WASHINGTON – The Supreme Court on Monday refused to hear the appeal of a Maryland man who was acquitted of murder but whose drug sentence was increased after the judge determined he was responsible for a killing in the process of a drug conspiracy.
Bobby James Brown, who is serving life in prison for drug trafficking, argued to the high court that the increase in his sentence violated his constitutional right to a jury trial on the murder charge.
Brown was convicted by a federal jury in June 2001 of drug conspiracy charges after a month-long trial.
Included in that trial were government undercover tapes from the drug trafficking investigation that included what Brown’s court filing called a “barely audible” recording incriminating him and a co-conspirator in the January 1999 shooting death of another man. Brown had been acquitted in state court of that killing, however, and was not charged with murder in the federal case.
But at sentencing, the district court judge pointed to the tape and its mention of the 1999 killing. The judge cited guidelines that said if a victim was killed in a drug conspiracy “under circumstances that would constitute murder,” a harsher sentence must be applied.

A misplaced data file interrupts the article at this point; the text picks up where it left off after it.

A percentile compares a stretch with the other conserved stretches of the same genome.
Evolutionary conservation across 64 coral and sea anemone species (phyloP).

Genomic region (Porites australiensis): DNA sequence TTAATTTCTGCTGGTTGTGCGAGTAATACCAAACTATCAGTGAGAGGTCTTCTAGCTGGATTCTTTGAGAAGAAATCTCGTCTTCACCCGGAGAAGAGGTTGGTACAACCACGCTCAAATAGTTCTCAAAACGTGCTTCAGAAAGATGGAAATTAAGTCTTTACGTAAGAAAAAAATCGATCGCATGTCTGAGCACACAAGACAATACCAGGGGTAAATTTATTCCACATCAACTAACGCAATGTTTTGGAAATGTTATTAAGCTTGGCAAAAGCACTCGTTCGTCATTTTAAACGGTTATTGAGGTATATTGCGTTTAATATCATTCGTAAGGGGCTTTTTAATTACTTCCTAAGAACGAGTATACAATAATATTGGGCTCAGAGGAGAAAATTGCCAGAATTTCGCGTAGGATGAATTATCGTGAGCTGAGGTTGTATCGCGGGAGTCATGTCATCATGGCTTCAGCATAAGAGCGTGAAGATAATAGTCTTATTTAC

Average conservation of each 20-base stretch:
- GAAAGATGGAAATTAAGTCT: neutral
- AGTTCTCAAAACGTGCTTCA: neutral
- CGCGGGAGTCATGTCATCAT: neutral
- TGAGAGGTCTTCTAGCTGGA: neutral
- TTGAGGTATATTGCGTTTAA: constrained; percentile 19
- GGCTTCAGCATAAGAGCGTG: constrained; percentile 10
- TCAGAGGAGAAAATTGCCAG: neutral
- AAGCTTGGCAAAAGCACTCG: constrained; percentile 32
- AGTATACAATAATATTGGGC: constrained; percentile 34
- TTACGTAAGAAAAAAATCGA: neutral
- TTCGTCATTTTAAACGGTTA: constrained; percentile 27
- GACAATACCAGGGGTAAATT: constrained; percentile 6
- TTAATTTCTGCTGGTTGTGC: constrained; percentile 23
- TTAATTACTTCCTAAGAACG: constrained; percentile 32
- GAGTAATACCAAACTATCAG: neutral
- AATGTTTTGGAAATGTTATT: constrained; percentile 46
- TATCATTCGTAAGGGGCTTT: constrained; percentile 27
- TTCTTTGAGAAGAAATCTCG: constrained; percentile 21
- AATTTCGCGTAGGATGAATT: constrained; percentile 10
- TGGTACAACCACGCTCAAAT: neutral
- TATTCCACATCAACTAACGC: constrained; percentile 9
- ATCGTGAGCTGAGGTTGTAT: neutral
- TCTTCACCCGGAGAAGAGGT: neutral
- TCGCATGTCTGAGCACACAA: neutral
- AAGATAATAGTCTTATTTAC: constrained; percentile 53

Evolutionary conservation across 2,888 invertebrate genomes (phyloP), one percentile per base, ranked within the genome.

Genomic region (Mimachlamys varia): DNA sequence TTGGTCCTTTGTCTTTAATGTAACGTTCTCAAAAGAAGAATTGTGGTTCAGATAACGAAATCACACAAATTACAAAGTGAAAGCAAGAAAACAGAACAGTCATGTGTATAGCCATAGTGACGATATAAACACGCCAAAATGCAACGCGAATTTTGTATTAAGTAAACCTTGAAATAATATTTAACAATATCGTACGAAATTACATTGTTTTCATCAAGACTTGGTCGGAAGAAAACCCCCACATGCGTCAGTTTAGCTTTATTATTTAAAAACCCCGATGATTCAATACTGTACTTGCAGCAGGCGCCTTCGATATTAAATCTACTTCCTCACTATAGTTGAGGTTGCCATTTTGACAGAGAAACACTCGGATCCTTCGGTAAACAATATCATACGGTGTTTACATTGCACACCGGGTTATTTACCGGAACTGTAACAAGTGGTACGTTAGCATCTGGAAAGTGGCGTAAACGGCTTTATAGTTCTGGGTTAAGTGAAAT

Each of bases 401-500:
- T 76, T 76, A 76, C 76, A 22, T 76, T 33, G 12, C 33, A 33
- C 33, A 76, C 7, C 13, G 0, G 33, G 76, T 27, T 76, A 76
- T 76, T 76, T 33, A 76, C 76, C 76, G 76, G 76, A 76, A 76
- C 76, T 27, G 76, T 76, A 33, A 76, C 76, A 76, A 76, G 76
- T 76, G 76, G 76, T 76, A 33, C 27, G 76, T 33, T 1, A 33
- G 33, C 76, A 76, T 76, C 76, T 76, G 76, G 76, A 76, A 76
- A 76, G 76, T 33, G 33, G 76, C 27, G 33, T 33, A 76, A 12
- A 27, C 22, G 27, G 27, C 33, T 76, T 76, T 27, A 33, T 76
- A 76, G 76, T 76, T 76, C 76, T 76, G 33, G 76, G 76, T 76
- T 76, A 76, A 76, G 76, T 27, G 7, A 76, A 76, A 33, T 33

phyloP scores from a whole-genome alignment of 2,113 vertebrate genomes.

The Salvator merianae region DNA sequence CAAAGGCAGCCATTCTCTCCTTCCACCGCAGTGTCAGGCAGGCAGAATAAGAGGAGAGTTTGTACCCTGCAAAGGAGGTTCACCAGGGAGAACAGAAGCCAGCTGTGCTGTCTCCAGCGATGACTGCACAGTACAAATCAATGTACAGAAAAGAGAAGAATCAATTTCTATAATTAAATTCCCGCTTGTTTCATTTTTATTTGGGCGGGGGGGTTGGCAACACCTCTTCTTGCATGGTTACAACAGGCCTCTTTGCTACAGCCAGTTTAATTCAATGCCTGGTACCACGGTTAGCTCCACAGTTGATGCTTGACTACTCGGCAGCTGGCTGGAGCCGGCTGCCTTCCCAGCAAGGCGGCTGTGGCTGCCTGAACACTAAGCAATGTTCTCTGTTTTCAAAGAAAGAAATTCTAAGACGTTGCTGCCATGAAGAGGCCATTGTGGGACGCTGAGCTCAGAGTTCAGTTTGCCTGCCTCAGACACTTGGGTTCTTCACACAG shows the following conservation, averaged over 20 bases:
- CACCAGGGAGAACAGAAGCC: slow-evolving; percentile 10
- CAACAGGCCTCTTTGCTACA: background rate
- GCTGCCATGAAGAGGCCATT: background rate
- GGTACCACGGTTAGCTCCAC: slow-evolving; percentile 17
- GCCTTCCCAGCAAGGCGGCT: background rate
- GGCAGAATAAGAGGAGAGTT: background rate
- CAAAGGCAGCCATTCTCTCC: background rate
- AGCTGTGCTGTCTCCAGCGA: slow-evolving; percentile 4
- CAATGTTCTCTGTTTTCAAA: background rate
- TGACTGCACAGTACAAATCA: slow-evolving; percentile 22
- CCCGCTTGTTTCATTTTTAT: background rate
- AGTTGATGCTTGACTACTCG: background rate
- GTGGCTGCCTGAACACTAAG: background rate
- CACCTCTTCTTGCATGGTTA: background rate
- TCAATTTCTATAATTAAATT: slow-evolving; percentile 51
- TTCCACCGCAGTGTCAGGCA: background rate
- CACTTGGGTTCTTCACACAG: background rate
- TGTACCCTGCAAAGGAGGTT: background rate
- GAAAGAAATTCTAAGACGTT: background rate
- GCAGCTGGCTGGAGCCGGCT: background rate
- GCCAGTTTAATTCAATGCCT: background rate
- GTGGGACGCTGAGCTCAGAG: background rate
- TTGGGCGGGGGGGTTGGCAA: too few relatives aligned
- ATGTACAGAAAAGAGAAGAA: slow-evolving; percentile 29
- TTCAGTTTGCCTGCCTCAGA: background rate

The 4th U.S. Circuit Court of Appeals upheld Brown’s sentence in July, citing its own opinion in another case that said that “in sentencing drug offenders, the court must enhance the sentence when a killing occurs in the course of a drug trafficking conspiracy” under circumstances that would otherwise constitute murder.
Brown appealed to the Supreme Court in October, arguing that the sentence violated his Fifth and Sixth Amendment rights, because the jury never found beyond a reasonable doubt that he was guilty of murder.
“The fundamental meaning of the jury-trial guarantees of the Fifth and Sixth Amendment is that all facts essential to imposition of the level of punishment . . . must be found by a jury beyond reasonable doubt,” Brown’s attorney said in court papers.
“Ordinary people would not understand how the state of the law could have regressed to the point that the petitioner was in effect tried and sentenced for first-degree murder . . . without even the benefit of a jury and without the reasonable doubt standard,” his appeal said.
The Supreme Court, without comment, declined to take the case Monday.
Brown’s attorney, Gary Ticknor, declined to comment on the case. Officials in the U.S. Attorney’s Office in Baltimore, who prosecuted the case, could not be reached for comment.